Event Title

Characterizing juvenile Chinook salmon outmigration timing, size and population origin in the Fraser River estuary

Presentation Abstract

Estuaries connect freshwater and ocean environments for Pacific salmon, providing important habitats during a crucial transition period for juveniles. Juvenile salmon from multiple populations migrate through the Fraser River estuary, British Columbia, annually, but little is known about out-migration timing, migratory pathways, estuary residence, or habitat preferences of different populations. We conducted a spatio-temporally extensive juvenile salmon monitoring program throughout the Fraser River delta over the last two years (2016-17), surveying salmon at 20 sites that span Roberts and Sturgeon Banks and encompass three habitat types using beach and purse seine methods. Our objective was to determine the outmigration timing, size, residency time, and population origin of juvenile Chinook across the estuary and the outmigration season. Over two seasons we have captured 3,240 juvenile Chinook, the majority in brackish marsh habitats, and have collected 838 tissue samples for genetic stock identification. Our initial results demonstrate that in both 2016 and 2017 ocean-type Chinook originating from the Harrison River made up the majority of our genetic samples, arriving the earliest near the end of March, and present the longest until mid-July in 2016 and mid-June in 2017. Harrison Chinook arrive the smallest, with individuals increasing in mean fork length over the season, potentially indicating estuarine growth. Conversely, ocean-type Chinook from the South Thompson were not captured until late June in both years, arriving in the estuary in the 60 – 80 mm fork length range and were last detected in mid-July in both years. Overall we have captured juvenile Chinook from 18 different populations with stream-type populations generally captured in very low numbers. We discuss how this research provides significant insight into several of the key hypotheses of the Salish Sea Marine Survival project including relating stock specific information to recent trends in marine survival.

Session Title

The Lower Fraser River: A Wildlife Hotspot on the Brink

Conference Track

SSE4: Ecosystem Management, Policy, and Protection

Conference Name

Salish Sea Ecosystem Conference (Seattle, WA : 2018)

Document Type

Event

SSEC Identifier

SSE4-147

Start Date

6-4-2018 11:15 AM

End Date

6-4-2018 11:30 AM

Type of Presentation

Oral

Contributing Repository

Digital content made available by University Archives, Heritage Resources, Western Libraries, Western Washington University.

Geographic Coverage

Salish Sea (B.C. and Wash.)

Rights

This resource is displayed for educational purposes only and may be subject to U.S. and international copyright laws. For more information about rights or obtaining copies of this resource, please contact University Archives, Heritage Resources, Western Libraries, Western Washington University, Bellingham, WA 98225-9103, USA (360-650-7534; heritage.resources@wwu.edu) and refer to the collection name and identifier. Any materials cited must be attributed to the Salish Sea Ecosystem Conference Records, University Archives, Heritage Resources, Western Libraries, Western Washington University.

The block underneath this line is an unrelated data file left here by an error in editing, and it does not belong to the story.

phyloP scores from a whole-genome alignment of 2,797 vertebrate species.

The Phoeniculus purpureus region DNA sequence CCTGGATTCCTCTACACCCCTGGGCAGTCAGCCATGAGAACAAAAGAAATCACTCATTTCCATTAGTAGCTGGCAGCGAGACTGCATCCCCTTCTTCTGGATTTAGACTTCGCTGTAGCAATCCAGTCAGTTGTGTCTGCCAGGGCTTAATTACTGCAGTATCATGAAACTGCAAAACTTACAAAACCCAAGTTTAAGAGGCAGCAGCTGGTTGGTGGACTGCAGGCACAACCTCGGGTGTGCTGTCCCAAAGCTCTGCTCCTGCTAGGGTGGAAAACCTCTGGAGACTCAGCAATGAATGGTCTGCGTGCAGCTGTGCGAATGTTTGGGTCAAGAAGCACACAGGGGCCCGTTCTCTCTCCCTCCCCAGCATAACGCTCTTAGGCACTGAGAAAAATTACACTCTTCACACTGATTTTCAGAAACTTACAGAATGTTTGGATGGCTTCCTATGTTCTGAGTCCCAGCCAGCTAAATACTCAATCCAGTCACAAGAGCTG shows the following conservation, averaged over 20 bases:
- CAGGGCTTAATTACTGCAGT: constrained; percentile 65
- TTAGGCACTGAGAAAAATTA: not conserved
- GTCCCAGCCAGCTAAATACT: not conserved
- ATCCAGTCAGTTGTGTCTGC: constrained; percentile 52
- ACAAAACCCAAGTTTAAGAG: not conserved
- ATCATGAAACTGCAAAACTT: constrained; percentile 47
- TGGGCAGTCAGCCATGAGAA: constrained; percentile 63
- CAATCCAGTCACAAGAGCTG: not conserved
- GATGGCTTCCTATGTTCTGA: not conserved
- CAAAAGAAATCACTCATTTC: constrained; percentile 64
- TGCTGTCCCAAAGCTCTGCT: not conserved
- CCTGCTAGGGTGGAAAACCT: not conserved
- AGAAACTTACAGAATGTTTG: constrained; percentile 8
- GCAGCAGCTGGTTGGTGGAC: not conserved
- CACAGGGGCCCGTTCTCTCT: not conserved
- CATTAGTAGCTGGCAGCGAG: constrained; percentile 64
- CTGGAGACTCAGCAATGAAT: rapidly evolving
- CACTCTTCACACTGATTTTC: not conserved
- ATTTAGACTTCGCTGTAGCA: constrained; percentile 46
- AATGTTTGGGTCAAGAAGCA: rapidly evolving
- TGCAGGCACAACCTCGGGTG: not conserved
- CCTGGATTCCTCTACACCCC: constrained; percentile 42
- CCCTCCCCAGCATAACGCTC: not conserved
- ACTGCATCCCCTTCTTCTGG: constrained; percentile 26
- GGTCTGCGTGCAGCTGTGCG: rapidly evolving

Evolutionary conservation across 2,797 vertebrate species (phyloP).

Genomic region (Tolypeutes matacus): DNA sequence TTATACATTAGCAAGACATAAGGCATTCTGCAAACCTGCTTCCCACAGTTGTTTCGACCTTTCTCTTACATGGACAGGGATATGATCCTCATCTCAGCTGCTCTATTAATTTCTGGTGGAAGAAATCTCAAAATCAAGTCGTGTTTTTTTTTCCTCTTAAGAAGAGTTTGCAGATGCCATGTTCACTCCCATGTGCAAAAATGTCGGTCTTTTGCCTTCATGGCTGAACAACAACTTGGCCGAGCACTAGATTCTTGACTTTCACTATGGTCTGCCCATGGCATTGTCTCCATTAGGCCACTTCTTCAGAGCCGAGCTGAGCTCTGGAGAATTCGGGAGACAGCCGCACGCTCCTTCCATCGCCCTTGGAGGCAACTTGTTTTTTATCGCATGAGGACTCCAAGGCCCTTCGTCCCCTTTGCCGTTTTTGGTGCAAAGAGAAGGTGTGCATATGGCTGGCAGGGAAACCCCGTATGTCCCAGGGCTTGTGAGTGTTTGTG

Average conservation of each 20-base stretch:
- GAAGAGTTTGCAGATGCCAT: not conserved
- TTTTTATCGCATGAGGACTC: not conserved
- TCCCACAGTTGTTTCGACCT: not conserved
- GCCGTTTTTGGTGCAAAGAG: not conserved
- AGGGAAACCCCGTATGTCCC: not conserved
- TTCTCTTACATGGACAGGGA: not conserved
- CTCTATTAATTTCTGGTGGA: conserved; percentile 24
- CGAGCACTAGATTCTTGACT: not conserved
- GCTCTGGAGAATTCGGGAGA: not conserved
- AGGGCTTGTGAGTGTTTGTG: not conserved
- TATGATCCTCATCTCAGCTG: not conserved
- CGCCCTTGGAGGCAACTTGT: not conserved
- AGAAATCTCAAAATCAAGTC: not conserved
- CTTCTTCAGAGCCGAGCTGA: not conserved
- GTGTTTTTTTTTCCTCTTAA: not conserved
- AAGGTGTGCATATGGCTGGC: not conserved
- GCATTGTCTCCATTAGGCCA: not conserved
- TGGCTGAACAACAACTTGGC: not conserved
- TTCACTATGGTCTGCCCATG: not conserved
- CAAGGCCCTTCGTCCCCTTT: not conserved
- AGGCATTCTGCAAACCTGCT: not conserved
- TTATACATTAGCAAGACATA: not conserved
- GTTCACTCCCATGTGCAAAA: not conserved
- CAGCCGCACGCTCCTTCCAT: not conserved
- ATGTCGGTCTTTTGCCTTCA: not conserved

Type

text

Language

English

Format

application/pdf

This document is currently not available here.

Share

COinS
 
Apr 6th, 11:15 AM Apr 6th, 11:30 AM

Characterizing juvenile Chinook salmon outmigration timing, size and population origin in the Fraser River estuary

Estuaries connect freshwater and ocean environments for Pacific salmon, providing important habitats during a crucial transition period for juveniles. Juvenile salmon from multiple populations migrate through the Fraser River estuary, British Columbia, annually, but little is known about out-migration timing, migratory pathways, estuary residence, or habitat preferences of different populations. We conducted a spatio-temporally extensive juvenile salmon monitoring program throughout the Fraser River delta over the last two years (2016-17), surveying salmon at 20 sites that span Roberts and Sturgeon Banks and encompass three habitat types using beach and purse seine methods. Our objective was to determine the outmigration timing, size, residency time, and population origin of juvenile Chinook across the estuary and the outmigration season. Over two seasons we have captured 3,240 juvenile Chinook, the majority in brackish marsh habitats, and have collected 838 tissue samples for genetic stock identification. Our initial results demonstrate that in both 2016 and 2017 ocean-type Chinook originating from the Harrison River made up the majority of our genetic samples, arriving the earliest near the end of March, and present the longest until mid-July in 2016 and mid-June in 2017. Harrison Chinook arrive the smallest, with individuals increasing in mean fork length over the season, potentially indicating estuarine growth. Conversely, ocean-type Chinook from the South Thompson were not captured until late June in both years, arriving in the estuary in the 60 – 80 mm fork length range and were last detected in mid-July in both years. Overall we have captured juvenile Chinook from 18 different populations with stream-type populations generally captured in very low numbers. We discuss how this research provides significant insight into several of the key hypotheses of the Salish Sea Marine Survival project including relating stock specific information to recent trends in marine survival.